Last man standing at Chinese market gardens, August 16, 2014, Michael Koziol (courtesy Sydney Morning Herald)
For the past 100 years migrant Chinese families have farmed these lush green fields for parsley, shallot, mint and bok choy – a seven-hectare oasis amid the shipyards, runways and fumes of the city’s industrial belt.
But looming large on the adjacent hilltop is a neighbour intent on putting all that to an end. Like many of Sydney’s cemeteries, the Eastern Suburbs Memorial Park is fast running out of space for bodies and tombstones. Since 2008 it has wanted to seize 60 per cent of the garden in order to expand.
Robert Teng in his shed. Photo: Nic Walker
Only one family remains of the three that used to farm the garden’s three plots. One couple retired, while the Ha family, who had farmed the grounds for 80 years, left about nine months ago facing drainage issues and uncertainty over the site’s future.
Robert Teng is the last man standing.
For 38 years he and his family have toiled to produce radishes, English spinach, Chinese broccoli and other vegetables for local and far-flung buyers. Most mornings he will tend the plot, before driving to grocers, restaurants and the Flemington markets to make deliveries. Customers are loyal because they know his produce is clean, fresh and local.
“My continental parsley [has] a good smell. I sell plenty,” Mr Teng says. “The soil is very good … good water.”
His workday, spent under Sydney’s unforgiving sun, is long and repetitive. The soil is a deep sandy loam and can only be farmed by hand or with light machinery. Mr Teng’s wife, sons and daughter, mother-in-law and cousins all farm the site, gently plucking parsley from endless rows and depositing the bunches into small wooden baskets, which they wheel back to the shed for washing.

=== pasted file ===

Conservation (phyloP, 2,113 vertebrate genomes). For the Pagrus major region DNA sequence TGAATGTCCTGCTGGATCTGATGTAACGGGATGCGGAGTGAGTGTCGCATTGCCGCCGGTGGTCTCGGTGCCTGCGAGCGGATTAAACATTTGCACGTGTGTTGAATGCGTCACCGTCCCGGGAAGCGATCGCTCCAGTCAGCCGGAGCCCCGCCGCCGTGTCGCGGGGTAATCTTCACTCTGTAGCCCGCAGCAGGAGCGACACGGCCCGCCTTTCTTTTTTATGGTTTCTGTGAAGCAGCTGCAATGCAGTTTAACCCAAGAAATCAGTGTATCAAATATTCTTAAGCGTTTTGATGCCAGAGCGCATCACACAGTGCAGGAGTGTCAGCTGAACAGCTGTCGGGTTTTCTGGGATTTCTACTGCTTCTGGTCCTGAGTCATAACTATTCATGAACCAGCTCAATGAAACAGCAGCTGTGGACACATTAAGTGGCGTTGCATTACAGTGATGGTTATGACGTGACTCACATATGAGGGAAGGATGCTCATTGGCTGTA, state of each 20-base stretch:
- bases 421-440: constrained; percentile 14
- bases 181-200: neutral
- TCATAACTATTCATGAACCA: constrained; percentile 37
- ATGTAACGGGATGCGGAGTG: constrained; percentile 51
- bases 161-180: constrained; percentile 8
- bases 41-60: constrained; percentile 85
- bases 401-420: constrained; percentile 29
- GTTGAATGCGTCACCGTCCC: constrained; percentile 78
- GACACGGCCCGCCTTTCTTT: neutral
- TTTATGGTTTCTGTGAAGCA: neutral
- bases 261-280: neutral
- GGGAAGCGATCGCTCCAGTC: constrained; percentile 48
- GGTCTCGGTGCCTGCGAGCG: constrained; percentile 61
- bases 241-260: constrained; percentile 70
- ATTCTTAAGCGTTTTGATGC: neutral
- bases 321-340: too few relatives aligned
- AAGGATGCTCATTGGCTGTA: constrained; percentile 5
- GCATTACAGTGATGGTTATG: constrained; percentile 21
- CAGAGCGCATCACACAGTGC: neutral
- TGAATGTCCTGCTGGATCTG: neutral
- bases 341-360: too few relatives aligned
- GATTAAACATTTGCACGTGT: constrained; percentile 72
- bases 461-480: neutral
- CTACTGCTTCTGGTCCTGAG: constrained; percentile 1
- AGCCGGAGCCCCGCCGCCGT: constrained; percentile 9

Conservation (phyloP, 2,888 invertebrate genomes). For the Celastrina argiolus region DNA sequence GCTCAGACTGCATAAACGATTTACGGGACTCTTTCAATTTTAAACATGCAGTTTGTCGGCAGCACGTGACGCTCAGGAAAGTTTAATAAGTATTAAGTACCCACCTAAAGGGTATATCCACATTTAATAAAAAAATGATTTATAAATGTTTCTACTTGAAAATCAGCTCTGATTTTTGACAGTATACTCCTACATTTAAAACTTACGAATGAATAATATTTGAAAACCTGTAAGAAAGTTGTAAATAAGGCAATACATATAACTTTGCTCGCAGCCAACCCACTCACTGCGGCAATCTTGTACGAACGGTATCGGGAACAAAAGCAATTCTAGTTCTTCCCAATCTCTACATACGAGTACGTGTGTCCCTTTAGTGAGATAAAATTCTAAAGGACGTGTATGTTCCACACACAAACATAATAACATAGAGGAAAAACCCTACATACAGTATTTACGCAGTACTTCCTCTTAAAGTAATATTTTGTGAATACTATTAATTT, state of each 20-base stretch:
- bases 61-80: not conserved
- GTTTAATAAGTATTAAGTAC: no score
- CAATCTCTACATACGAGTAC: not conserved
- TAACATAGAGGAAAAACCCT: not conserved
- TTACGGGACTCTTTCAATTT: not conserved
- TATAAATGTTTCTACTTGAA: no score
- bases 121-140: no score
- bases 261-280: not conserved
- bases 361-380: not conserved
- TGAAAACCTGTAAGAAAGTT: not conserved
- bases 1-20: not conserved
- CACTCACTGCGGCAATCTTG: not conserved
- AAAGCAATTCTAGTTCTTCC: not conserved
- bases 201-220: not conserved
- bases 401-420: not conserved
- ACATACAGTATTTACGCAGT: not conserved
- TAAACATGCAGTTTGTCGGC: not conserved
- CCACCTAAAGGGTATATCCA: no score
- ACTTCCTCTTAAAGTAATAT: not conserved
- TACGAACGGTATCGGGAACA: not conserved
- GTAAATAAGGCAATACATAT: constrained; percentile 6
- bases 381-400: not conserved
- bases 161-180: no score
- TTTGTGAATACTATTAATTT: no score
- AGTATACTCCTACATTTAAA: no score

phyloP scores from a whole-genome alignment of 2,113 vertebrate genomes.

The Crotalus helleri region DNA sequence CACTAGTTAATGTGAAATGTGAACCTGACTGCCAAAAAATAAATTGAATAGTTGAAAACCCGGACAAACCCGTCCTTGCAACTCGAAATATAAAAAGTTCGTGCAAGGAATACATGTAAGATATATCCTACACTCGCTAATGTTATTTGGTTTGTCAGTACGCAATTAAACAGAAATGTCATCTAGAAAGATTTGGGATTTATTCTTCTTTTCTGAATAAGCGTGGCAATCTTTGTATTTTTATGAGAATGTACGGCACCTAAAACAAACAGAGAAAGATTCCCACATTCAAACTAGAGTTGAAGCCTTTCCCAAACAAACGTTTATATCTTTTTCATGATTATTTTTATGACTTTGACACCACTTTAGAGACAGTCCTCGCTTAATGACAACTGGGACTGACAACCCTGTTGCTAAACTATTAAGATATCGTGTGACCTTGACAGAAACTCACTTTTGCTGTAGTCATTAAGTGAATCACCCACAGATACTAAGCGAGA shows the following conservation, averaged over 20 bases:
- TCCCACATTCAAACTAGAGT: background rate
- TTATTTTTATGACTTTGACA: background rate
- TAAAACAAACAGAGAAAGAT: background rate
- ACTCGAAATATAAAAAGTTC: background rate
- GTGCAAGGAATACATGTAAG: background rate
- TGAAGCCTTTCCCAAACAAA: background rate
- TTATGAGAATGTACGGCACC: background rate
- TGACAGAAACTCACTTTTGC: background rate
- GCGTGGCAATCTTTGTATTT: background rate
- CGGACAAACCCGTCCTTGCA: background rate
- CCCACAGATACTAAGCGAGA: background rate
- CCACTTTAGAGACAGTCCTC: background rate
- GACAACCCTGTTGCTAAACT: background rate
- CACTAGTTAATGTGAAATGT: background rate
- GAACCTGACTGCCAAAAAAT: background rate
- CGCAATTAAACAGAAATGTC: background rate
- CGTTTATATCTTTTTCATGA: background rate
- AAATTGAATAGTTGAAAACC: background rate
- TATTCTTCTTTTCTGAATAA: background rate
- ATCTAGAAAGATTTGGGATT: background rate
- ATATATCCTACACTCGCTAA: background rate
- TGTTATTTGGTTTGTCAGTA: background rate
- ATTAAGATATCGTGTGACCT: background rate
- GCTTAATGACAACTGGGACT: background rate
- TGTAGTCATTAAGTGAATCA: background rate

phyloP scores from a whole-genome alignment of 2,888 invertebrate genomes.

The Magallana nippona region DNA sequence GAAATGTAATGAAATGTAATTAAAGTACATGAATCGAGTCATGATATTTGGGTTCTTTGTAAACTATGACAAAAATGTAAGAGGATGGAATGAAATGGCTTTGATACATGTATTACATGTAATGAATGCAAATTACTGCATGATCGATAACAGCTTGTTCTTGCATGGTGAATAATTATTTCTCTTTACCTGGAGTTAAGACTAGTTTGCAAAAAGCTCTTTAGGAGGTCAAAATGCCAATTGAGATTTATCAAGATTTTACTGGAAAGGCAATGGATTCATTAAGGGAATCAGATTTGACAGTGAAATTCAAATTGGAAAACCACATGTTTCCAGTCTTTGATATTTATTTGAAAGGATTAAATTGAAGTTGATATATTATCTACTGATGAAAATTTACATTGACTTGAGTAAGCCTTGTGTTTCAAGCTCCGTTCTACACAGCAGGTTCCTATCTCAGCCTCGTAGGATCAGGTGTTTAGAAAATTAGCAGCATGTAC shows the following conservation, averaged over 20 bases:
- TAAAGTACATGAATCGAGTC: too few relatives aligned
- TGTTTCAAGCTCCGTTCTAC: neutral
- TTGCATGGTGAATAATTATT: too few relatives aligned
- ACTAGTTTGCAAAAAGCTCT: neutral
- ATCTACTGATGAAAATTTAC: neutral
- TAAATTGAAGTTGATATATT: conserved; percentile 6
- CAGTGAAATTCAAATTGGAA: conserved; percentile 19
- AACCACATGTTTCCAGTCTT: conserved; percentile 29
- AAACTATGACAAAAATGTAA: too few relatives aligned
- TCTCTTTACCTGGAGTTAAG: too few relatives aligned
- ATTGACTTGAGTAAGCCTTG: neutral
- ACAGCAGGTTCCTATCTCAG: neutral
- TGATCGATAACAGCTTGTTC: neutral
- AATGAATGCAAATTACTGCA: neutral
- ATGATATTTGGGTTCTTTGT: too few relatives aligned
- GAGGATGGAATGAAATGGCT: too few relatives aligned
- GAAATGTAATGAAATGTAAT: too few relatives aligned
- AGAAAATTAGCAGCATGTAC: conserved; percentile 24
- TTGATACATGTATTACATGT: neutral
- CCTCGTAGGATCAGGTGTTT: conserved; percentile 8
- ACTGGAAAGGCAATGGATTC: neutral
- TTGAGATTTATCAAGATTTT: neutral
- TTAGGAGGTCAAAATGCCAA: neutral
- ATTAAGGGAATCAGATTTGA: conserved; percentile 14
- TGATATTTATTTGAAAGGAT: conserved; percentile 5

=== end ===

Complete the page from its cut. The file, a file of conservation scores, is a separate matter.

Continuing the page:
The workload has increased since Mr Teng started tending the Ha family’s plot as well. The cemetery’s trust was granted an exploratory licence to assess the third, unfarmed plot, but has been accused of neglecting its maintenance duties and allowing noxious weeds to grow.
Mr Teng is prepared to farm the entire seven hectares but needs security of tenure. He has to renew his lease each year and is worried about the cemetery’s plans. “I would like a long lease,” he says.
Locals say a high water table makes the garden unsuitable for burials. The cemetery’s 2012 bid to encroach upon the plot was rejected by Randwick Council, which has zoned the area for agricultural use.
But Greens councillor Murray Matson fears the government could intervene and ask for the Crown land to be rezoned. He said the market garden was a “local icon” and an important sustainable food source.
“It’s part of the community – it’s always been there for them. If you go to La Perouse and ask anyone if they want to keep it, they’ll say yes.”
Randwick Council has now called on the state government to strip the trust of control over the third lot and return it to agricultural production.
The Southern Metropolitan Cemeteries Trust, which operates the cemetery, declined to answer questions and referred Fairfax Media to the Department of Primary Industries. A departmental spokesperson said the government was investigating ways to balance these competing interests and no new planning proposal was on the table.
“The government acknowledges the heritage significance of the site and the strong community support for local market gardens. The government also recognises the challenges associated with the shortage of burial space in metropolitan Sydney,” the spokesperson said.
Most market gardens have been relegated to the city fringe and the regions. Fred Haskins, a local representative on the NSW Farmers Association, fears that could be Mr Teng’s fate as well.
“If they take the second farm off him, within a couple of years he’ll be unviable and the whole thing will close down,” he said.